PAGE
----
Sunday,21 April, 2019
Current issue | Issue 1308, (18 -24 August 2016)
Sunday,21 April, 2019
Issue 1308, (18 -24 August 2016)

Ahram Weekly

Hazards of e-waste

Al-Ahram Weekly talks to experts about the dangers of using mobile phones and disposing of electronic waste

Controversy is still rife in scientific circles regarding the relationship between radiation emitted from mobile phones and certain illnesses, writes Mahmoud Bakr. Experts in the field cannot confirm that being exposed to this kind of radiation leads to diseases like cancer, but this has not stopped the controversy.

“Talking on a mobile phone for long hours may result in loss of memory, headaches, fatigue, insomnia and stiffening of the joints of the hands,” according to Abdel-Masih Samaan, a professor of environmental education and deputy head of the Environmental Studies and Research Institute at Ain Shams University in Cairo.

“Electromagnetic waves emitted from mobile phones cause body temperature to rise above normal levels, and excessive use of such phones can result in dysfunctions in the central nervous system,” Samaan added. The moderate use of such phones, however, “lessens the electromagnetic waves to which the human body is exposed, resulting in better health,” he said.

With almost every Egyptian now regularly using a mobile phone, “safety measures have to be strictly applied according to the Specific Absorption Rate [SAR]” of the radiation concerned, Samaan said, insisting that “safety measures should be identified at 1.6 w/kg, and relay stations at a certain distance away.”

The question of whether mobile phones can have harmful effects on the brain depends on the frequency of the waves concerned and the duration of being exposed to them. “There is no proof that using mobile phones or living close to relay stations leads to brain tumours or other diseases,” he added.

“But children should not play with mobile phones. Radiation affects adults by 25 per cent, children by 50 per cent, and toddlers less than five years of age by 75 per cent,” Samaan warned.

On a similar note, Medhat Al-Mesiri, a professor of medical engineering at Cairo University, warned against the environmental and health hazards of electronic waste. “There are more than six billion mobile-phone users worldwide, but not a single case has been recorded of tumours as a result. However, Egyptians alone dispose of millions of mobile-phone batteries annually,” and these have to be disposed of safely.

Al-Mesiri explained that there were environmental hazards associated with not disposing of electronic waste properly, especially that from mobile devices. “The world produces more than a billion mobile phones every month, or 30 per second. Approximately 200,000 computers in the United States are disposed of daily. Around 220,000 tons (some 50-80 per cent) of US e-waste is exported to Third World countries in the shape of second-hand equipment, donations to charities and training in illegal ways,” he said.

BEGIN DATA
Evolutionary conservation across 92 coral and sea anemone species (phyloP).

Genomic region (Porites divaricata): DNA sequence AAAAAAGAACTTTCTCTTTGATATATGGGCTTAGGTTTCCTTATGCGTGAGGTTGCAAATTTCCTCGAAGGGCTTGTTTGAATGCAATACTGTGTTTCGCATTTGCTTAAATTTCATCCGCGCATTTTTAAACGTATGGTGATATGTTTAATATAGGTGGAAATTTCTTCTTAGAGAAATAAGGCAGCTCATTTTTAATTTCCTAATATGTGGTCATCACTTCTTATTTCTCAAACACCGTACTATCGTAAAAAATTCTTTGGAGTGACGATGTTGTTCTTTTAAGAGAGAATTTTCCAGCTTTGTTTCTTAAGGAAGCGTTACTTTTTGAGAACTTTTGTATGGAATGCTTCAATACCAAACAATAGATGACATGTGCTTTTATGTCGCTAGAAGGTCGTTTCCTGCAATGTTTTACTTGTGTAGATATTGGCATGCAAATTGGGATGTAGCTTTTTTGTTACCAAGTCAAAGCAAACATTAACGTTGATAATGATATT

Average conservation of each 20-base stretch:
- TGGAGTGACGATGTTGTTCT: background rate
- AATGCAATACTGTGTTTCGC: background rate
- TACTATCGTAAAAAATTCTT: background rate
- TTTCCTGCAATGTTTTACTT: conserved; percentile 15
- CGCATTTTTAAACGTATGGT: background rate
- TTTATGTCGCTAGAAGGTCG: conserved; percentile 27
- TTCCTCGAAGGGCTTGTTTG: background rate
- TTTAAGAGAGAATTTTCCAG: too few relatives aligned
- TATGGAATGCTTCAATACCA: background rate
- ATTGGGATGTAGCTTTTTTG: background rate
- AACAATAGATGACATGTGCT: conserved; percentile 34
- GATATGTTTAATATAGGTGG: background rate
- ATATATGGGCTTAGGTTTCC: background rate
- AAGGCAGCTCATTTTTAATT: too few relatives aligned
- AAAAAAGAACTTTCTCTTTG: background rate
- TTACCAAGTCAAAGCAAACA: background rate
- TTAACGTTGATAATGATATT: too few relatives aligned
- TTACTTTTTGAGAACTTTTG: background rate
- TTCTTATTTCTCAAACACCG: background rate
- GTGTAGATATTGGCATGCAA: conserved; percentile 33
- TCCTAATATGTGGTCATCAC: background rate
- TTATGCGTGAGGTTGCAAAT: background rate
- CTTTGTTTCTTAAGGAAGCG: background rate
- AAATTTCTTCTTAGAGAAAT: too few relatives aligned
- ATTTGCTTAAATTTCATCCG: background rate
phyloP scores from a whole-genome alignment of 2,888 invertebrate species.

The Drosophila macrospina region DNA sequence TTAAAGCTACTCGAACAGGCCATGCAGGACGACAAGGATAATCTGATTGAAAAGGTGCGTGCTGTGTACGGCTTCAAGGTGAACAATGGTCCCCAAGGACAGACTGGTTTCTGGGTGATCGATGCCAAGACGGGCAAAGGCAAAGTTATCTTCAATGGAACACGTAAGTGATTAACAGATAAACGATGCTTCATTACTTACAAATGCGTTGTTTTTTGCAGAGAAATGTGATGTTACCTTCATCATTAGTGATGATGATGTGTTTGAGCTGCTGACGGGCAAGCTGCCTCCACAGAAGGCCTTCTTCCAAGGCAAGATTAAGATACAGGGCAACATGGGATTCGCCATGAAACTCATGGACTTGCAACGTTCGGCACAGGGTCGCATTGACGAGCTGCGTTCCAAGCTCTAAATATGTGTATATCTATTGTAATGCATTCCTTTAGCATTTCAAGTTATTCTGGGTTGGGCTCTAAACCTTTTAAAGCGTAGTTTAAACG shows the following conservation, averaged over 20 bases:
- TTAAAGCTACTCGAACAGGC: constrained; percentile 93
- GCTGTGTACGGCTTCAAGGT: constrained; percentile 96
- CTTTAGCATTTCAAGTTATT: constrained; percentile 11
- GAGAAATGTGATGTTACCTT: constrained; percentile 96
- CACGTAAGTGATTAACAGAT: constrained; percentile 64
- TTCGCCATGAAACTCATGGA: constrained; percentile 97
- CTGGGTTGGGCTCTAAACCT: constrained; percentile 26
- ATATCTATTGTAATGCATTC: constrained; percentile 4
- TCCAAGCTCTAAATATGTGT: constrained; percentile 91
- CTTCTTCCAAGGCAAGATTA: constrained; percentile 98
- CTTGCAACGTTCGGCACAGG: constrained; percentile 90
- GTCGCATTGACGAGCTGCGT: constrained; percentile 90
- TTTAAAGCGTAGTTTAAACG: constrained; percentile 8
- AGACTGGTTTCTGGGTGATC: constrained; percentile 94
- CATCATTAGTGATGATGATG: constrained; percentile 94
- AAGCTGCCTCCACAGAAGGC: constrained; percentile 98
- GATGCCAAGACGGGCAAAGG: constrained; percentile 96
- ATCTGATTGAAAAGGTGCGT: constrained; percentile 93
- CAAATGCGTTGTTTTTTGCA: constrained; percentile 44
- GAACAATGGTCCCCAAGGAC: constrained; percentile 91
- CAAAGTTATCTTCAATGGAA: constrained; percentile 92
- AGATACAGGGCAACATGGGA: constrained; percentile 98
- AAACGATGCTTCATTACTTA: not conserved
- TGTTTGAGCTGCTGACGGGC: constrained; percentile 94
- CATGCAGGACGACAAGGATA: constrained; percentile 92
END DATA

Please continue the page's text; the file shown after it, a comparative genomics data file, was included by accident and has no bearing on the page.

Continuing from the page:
“Being exposed to fumes from electronic waste has negative effects on the stomach, the pancreas, the kidney and the lungs, and can cause mental retardation among children,” Al-Mesiri added.

It is important to follow safety measures when using mobile phones, including those recommended by specialised international associations and committing to specified SARs, said Sherif Eissa, head of the Health and Environment Department at Orange Egypt.

“Mobile phones should not be used when the signal is weak or when they are being recharged because this is when the device produces more radiation than on average. Overusing a mobile device is also dangerous: the duration of a phone call should not exceed six minutes,” Eissa advised.

“Pregnant women should avoid placing mobile devices close to their stomachs. Turn the phone off in emergency rooms and during flight take-off and landing. Use in moderation if you have a pacemaker or are using a hearing aid. Always choose your mobile phone wisely,” Eissa said. 

Environmental expert Mohamed Al-Zarka warned against the unsafe handling of electronic waste, especially from mobile phones, explaining that “rapid technological advances have led people to use countless electronic devices. It is not surprising to find tons of electronic waste, especially in Africa and developing countries, as a result.”

In Egypt, Al-Zarka said, “handling electronic waste is done by scrap merchants and workshops in Cairo and other governorates. They get hold of second-hand spare parts and install them in makeshift devices. This increases the health hazards when the devices are recycled as waste.”

 “Some of the merchants also melt electronic motherboards to extract the gold and silver from them. This practice is extremely dangerous for health and the environment,” he added.

“Barium, for example, is an alkaline metal used in florescent lights. If a person comes into direct contact with barium even for a short period of time, he could develop tumours in the brain, muscle weakness, or a damaged liver and spleen,” Al-Zarka warned. “Studies conducted on animals have also shown that exposition to barium causes high blood pressure and heart palpitations.”

“Cadmium is a chemical element used in mobile phones, computers and televisions. When these devices are turned into waste through burning, the cadmium fumes that are given off result in feelings of weakness. The symptoms resemble those of influenza, such as fever, headaches, sweating, trembling and muscle pain, in addition to bone fragility,” Al-Zarka said.

“Some 22 per cent of the world’s use of mercury is in electronic and electrical devices, and it is primarily used in the manufacturing of thermostats, computers, connectors, printed circuits, batteries, mobile phones and flat-screen televisions. Mercury is highly poisonous, and contact with it may lead to liver and brain diseases,” he added.

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